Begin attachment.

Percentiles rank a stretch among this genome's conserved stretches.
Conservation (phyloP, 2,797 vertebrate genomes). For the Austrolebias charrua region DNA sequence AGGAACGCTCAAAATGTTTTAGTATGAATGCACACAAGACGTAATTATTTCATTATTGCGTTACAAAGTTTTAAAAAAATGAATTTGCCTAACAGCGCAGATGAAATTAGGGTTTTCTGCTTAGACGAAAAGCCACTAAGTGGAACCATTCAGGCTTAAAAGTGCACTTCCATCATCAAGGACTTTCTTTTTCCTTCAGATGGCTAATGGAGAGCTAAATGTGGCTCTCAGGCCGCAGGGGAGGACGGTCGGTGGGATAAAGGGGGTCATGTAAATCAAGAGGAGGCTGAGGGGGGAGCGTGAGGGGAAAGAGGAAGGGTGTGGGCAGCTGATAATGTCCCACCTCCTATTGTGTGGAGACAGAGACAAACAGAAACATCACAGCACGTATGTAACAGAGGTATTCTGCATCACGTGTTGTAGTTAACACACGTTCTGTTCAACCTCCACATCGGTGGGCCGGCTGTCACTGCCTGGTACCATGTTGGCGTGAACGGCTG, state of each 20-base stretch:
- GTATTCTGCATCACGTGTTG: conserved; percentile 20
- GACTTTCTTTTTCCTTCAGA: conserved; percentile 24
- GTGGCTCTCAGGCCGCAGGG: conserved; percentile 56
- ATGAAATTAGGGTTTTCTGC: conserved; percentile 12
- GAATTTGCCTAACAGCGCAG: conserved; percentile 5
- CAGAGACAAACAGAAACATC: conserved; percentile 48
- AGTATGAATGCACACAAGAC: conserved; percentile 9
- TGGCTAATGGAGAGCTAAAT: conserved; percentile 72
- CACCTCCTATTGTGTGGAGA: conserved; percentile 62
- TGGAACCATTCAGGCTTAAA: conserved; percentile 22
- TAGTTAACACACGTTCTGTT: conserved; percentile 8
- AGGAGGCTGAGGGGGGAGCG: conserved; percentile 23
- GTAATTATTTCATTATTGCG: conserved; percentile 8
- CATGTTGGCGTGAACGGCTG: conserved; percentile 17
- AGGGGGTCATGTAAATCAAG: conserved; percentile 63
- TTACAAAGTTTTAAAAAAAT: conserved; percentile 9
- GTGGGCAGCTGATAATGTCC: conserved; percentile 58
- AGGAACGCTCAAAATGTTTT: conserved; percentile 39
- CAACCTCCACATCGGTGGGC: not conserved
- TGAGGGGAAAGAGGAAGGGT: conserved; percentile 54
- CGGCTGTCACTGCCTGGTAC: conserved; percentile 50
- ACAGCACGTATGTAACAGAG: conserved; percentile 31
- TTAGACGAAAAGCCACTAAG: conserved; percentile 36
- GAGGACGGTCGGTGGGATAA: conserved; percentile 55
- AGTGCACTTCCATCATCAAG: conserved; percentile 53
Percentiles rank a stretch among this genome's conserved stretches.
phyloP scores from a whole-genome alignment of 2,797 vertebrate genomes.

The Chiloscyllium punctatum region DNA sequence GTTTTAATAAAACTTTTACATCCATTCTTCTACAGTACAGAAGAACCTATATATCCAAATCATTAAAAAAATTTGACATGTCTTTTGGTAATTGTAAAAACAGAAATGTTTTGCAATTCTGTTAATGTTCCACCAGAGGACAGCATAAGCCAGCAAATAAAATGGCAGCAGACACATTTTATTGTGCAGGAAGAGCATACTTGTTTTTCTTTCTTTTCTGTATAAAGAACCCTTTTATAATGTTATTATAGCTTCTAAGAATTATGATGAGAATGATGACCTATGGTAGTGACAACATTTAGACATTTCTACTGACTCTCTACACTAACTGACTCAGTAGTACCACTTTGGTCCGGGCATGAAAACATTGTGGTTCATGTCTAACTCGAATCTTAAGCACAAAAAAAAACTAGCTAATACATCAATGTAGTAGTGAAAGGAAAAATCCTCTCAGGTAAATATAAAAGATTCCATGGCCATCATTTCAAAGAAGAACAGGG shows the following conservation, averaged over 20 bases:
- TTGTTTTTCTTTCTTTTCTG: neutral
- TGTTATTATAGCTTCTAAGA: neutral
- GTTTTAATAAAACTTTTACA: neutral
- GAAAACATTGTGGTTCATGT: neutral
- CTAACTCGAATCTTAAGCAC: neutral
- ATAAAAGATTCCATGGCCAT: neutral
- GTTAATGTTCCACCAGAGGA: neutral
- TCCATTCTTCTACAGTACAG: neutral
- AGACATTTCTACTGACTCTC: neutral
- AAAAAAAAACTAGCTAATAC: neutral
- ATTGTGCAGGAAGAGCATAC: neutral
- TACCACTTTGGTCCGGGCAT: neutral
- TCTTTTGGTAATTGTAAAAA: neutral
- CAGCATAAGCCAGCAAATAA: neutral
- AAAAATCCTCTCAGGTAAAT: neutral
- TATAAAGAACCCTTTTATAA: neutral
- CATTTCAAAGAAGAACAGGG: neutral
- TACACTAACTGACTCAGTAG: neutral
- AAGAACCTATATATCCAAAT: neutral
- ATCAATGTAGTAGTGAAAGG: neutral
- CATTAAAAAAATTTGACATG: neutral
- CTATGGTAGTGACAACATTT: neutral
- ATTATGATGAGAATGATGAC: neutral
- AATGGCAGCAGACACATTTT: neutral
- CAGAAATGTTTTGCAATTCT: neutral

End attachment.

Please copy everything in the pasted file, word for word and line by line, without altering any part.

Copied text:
Percentiles rank a stretch among this genome's conserved stretches.
Conservation (phyloP, 2,797 vertebrate genomes). For the Austrolebias charrua region DNA sequence AGGAACGCTCAAAATGTTTTAGTATGAATGCACACAAGACGTAATTATTTCATTATTGCGTTACAAAGTTTTAAAAAAATGAATTTGCCTAACAGCGCAGATGAAATTAGGGTTTTCTGCTTAGACGAAAAGCCACTAAGTGGAACCATTCAGGCTTAAAAGTGCACTTCCATCATCAAGGACTTTCTTTTTCCTTCAGATGGCTAATGGAGAGCTAAATGTGGCTCTCAGGCCGCAGGGGAGGACGGTCGGTGGGATAAAGGGGGTCATGTAAATCAAGAGGAGGCTGAGGGGGGAGCGTGAGGGGAAAGAGGAAGGGTGTGGGCAGCTGATAATGTCCCACCTCCTATTGTGTGGAGACAGAGACAAACAGAAACATCACAGCACGTATGTAACAGAGGTATTCTGCATCACGTGTTGTAGTTAACACACGTTCTGTTCAACCTCCACATCGGTGGGCCGGCTGTCACTGCCTGGTACCATGTTGGCGTGAACGGCTG, state of each 20-base stretch:
- GTATTCTGCATCACGTGTTG: conserved; percentile 20
- GACTTTCTTTTTCCTTCAGA: conserved; percentile 24
- GTGGCTCTCAGGCCGCAGGG: conserved; percentile 56
- ATGAAATTAGGGTTTTCTGC: conserved; percentile 12
- GAATTTGCCTAACAGCGCAG: conserved; percentile 5
- CAGAGACAAACAGAAACATC: conserved; percentile 48
- AGTATGAATGCACACAAGAC: conserved; percentile 9
- TGGCTAATGGAGAGCTAAAT: conserved; percentile 72
- CACCTCCTATTGTGTGGAGA: conserved; percentile 62
- TGGAACCATTCAGGCTTAAA: conserved; percentile 22
- TAGTTAACACACGTTCTGTT: conserved; percentile 8
- AGGAGGCTGAGGGGGGAGCG: conserved; percentile 23
- GTAATTATTTCATTATTGCG: conserved; percentile 8
- CATGTTGGCGTGAACGGCTG: conserved; percentile 17
- AGGGGGTCATGTAAATCAAG: conserved; percentile 63
- TTACAAAGTTTTAAAAAAAT: conserved; percentile 9
- GTGGGCAGCTGATAATGTCC: conserved; percentile 58
- AGGAACGCTCAAAATGTTTT: conserved; percentile 39
- CAACCTCCACATCGGTGGGC: not conserved
- TGAGGGGAAAGAGGAAGGGT: conserved; percentile 54
- CGGCTGTCACTGCCTGGTAC: conserved; percentile 50
- ACAGCACGTATGTAACAGAG: conserved; percentile 31
- TTAGACGAAAAGCCACTAAG: conserved; percentile 36
- GAGGACGGTCGGTGGGATAA: conserved; percentile 55
- AGTGCACTTCCATCATCAAG: conserved; percentile 53
Percentiles rank a stretch among this genome's conserved stretches.
phyloP scores from a whole-genome alignment of 2,797 vertebrate genomes.

The Chiloscyllium punctatum region DNA sequence GTTTTAATAAAACTTTTACATCCATTCTTCTACAGTACAGAAGAACCTATATATCCAAATCATTAAAAAAATTTGACATGTCTTTTGGTAATTGTAAAAACAGAAATGTTTTGCAATTCTGTTAATGTTCCACCAGAGGACAGCATAAGCCAGCAAATAAAATGGCAGCAGACACATTTTATTGTGCAGGAAGAGCATACTTGTTTTTCTTTCTTTTCTGTATAAAGAACCCTTTTATAATGTTATTATAGCTTCTAAGAATTATGATGAGAATGATGACCTATGGTAGTGACAACATTTAGACATTTCTACTGACTCTCTACACTAACTGACTCAGTAGTACCACTTTGGTCCGGGCATGAAAACATTGTGGTTCATGTCTAACTCGAATCTTAAGCACAAAAAAAAACTAGCTAATACATCAATGTAGTAGTGAAAGGAAAAATCCTCTCAGGTAAATATAAAAGATTCCATGGCCATCATTTCAAAGAAGAACAGGG shows the following conservation, averaged over 20 bases:
- TTGTTTTTCTTTCTTTTCTG: neutral
- TGTTATTATAGCTTCTAAGA: neutral
- GTTTTAATAAAACTTTTACA: neutral
- GAAAACATTGTGGTTCATGT: neutral
- CTAACTCGAATCTTAAGCAC: neutral
- ATAAAAGATTCCATGGCCAT: neutral
- GTTAATGTTCCACCAGAGGA: neutral
- TCCATTCTTCTACAGTACAG: neutral
- AGACATTTCTACTGACTCTC: neutral
- AAAAAAAAACTAGCTAATAC: neutral
- ATTGTGCAGGAAGAGCATAC: neutral
- TACCACTTTGGTCCGGGCAT: neutral
- TCTTTTGGTAATTGTAAAAA: neutral
- CAGCATAAGCCAGCAAATAA: neutral
- AAAAATCCTCTCAGGTAAAT: neutral
- TATAAAGAACCCTTTTATAA: neutral
- CATTTCAAAGAAGAACAGGG: neutral
- TACACTAACTGACTCAGTAG: neutral
- AAGAACCTATATATCCAAAT: neutral
- ATCAATGTAGTAGTGAAAGG: neutral
- CATTAAAAAAATTTGACATG: neutral
- CTATGGTAGTGACAACATTT: neutral
- ATTATGATGAGAATGATGAC: neutral
- AATGGCAGCAGACACATTTT: neutral
- CAGAAATGTTTTGCAATTCT: neutral